UNITED STATES OF AMERICA, Plaintiff - Appellee, v. JUAN ERNESTO ORTIZ-RODRIGUEZ, Defendant - Appellant.
Juan Ernesto Ortiz-Rodriguez (Ortiz) pled guilty pursuant to a plea agreement to conspiracy to distribute and possess with intent to distribute methamphetamine, in violation of 21 U.S.C. §§ 841(a)(1), (b)(1)(A), 846 (2012). The district court calculated Ortiz's Guidelines range under the U.S. Sentencing Guidelines Manual (2015) at 120 to 135 months' imprisonment and sentenced him to 120 months' imprisonment.
On appeal, counsel has filed a brief pursuant to Anders v. California, 386 U.S. 738 (1967), stating that there are no meritorious issues for appeal, but questioning whether the district court reversibly erred in determining that Ortiz was not entitled to relief under the safety valve, 18 U.S.C. § 3553(f) (2012), enhancing Ortiz's Guidelines offense level under USSG § 3C1.1 for obstruction of justice, and denying a reduction to his Guidelines offense level under USSG § 3E1.1 for acceptance of responsibility. Ortiz was informed of his right to file a pro se supplemental brief, but he has not done so. The Government elected not to file a brief and does not seek to enforce the appeal waiver in Ortiz's plea agreement.1 We affirm.
The safety valve directs district courts in limited circumstances to impose a sentence pursuant to the Sentencing Guidelines regardless of any statutory mandatory minimum sentence and applies only when certain requirements are met. 18 U.S.C. § 3553(f). Among these is the requirement that the defendant “truthfully provide[ ] to the Government all information and evidence the defendant has concerning the offense or offenses that were part of the same course of conduct or of a common scheme or plan” not later than the sentencing hearing. Id. § 3553(f)(5). The safety valve “requires broad disclosure from the defendant.” United States v. Henry, 673 F.3d 285, 293 (4th Cir. 2012) (internal quotation marks omitted). “The district court is obligated to determine whether a defendant has truthfully provided the [G]overnment with all known relevant information, and the court may consider any false statements a defendant may have made when evaluating the defendant's credibility.” Id. A district court's decision regarding eligibility for relief under the safety valve is a question of fact reviewed for clear error. Id. at 292. This standard of review permits reversal only if this court “is left with the definite and firm conviction that a mistake has been committed.” Id. (internal quotation marks omitted).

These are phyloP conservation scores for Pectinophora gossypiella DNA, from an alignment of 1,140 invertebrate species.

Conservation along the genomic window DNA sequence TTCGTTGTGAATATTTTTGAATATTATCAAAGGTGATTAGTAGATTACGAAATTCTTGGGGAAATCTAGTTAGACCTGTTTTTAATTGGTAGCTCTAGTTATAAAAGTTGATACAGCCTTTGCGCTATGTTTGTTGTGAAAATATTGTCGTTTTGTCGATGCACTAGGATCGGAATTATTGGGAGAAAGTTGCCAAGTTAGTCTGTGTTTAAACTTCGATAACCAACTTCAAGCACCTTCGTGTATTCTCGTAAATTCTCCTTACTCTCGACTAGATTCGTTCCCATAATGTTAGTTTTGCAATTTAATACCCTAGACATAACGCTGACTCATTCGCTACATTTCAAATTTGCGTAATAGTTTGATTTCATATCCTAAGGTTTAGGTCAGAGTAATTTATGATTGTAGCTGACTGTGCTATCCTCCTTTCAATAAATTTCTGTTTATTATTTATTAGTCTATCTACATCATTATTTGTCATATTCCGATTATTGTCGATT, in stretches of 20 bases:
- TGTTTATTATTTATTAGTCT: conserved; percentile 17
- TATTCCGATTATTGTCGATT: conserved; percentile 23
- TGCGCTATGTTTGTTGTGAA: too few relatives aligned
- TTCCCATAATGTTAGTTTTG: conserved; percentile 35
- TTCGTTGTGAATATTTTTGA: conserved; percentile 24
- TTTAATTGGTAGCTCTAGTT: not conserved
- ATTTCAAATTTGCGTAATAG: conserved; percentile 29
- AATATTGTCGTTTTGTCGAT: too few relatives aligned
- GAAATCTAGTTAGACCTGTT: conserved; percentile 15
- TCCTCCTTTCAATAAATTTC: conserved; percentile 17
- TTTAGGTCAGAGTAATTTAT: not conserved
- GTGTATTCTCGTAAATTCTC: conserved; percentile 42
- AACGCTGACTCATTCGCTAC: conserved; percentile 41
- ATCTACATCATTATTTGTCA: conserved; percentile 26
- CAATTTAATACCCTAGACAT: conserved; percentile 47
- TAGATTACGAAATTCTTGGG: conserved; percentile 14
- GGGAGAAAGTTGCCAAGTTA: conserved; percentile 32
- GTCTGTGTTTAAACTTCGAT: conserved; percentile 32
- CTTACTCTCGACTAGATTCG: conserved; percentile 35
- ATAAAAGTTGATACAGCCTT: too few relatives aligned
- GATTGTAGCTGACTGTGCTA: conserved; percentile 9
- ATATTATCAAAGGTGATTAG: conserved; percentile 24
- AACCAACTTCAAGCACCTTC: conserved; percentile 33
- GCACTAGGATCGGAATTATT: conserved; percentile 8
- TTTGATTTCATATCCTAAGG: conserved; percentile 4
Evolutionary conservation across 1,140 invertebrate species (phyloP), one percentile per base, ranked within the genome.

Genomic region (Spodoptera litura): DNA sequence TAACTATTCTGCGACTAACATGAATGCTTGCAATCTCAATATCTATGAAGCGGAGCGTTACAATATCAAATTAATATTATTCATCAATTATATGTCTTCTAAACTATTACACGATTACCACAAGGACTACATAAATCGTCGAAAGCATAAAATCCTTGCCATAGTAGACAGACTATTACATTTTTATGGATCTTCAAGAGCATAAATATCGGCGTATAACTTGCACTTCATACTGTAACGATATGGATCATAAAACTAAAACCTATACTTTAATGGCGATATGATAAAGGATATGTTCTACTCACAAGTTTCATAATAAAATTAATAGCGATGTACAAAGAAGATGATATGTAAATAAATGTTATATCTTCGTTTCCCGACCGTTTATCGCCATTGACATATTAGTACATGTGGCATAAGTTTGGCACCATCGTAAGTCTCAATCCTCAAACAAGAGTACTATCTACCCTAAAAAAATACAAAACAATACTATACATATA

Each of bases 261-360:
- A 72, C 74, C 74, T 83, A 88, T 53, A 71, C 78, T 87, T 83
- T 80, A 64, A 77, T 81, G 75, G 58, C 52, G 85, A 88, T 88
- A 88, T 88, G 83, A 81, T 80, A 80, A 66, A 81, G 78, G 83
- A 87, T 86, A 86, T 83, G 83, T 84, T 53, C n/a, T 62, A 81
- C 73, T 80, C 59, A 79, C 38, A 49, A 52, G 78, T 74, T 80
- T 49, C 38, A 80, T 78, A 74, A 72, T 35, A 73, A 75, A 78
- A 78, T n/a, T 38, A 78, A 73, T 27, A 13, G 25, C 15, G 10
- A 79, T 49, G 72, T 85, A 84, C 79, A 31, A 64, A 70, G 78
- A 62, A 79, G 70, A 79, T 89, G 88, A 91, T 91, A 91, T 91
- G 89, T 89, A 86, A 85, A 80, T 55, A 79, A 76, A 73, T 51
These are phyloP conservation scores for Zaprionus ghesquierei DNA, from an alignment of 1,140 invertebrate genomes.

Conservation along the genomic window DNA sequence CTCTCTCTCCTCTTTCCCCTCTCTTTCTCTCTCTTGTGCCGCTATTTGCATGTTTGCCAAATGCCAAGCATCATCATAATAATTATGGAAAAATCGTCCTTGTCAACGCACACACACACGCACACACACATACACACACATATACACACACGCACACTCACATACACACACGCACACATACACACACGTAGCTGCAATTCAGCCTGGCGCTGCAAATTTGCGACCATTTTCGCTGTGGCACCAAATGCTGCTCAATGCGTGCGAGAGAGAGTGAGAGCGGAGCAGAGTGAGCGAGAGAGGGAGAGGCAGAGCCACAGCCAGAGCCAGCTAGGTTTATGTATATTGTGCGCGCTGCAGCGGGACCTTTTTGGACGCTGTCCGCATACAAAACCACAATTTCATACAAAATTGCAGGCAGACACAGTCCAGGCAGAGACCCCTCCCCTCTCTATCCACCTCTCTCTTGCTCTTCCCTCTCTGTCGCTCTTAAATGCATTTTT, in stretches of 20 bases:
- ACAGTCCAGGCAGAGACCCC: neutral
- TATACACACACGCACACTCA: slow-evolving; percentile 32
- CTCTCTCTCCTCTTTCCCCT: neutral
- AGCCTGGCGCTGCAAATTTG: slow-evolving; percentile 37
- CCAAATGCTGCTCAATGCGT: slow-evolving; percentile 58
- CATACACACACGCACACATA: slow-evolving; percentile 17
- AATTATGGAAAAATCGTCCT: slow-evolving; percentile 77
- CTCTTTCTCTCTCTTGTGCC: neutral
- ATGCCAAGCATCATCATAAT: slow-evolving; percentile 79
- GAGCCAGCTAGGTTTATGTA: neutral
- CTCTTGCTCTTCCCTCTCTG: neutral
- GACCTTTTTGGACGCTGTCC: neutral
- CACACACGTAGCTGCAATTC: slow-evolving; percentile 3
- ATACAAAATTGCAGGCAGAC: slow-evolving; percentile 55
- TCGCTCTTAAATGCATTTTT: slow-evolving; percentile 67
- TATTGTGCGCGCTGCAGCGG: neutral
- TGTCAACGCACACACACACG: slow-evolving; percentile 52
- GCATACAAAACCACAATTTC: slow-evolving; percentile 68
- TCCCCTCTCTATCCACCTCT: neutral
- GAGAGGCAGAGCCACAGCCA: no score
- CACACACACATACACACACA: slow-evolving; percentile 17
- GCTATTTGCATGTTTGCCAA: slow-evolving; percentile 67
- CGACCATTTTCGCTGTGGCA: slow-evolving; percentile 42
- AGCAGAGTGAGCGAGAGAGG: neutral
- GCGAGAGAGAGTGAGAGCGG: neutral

Here, the Government's unobjected-to proffer—on which the district court properly relied, see United States v. Slade, 631 F.3d 185, 188 (4th Cir. 2011), established that, during a session with prosecutors to prepare Ortiz for testimony in the trial of his codefendant, Ortiz made a false statement denying the involvement of the codefendant in the conspiracy. Because Ortiz did not truthfully provide the Government with information he had concerning his offense, we conclude that the district court did not clearly err in denying him relief under the safety valve.
Next, we review for clear error the district court's determination that Ortiz obstructed justice under USSG § 3C1.1. United States v. Andrews, 808 F.3d 964, 969 (4th Cir. 2015), cert. denied, 136 S. Ct. 1392 (2016). Section 3C1.1 of the Guidelines instructs a district court to increase a defendant's offense level by two levels if: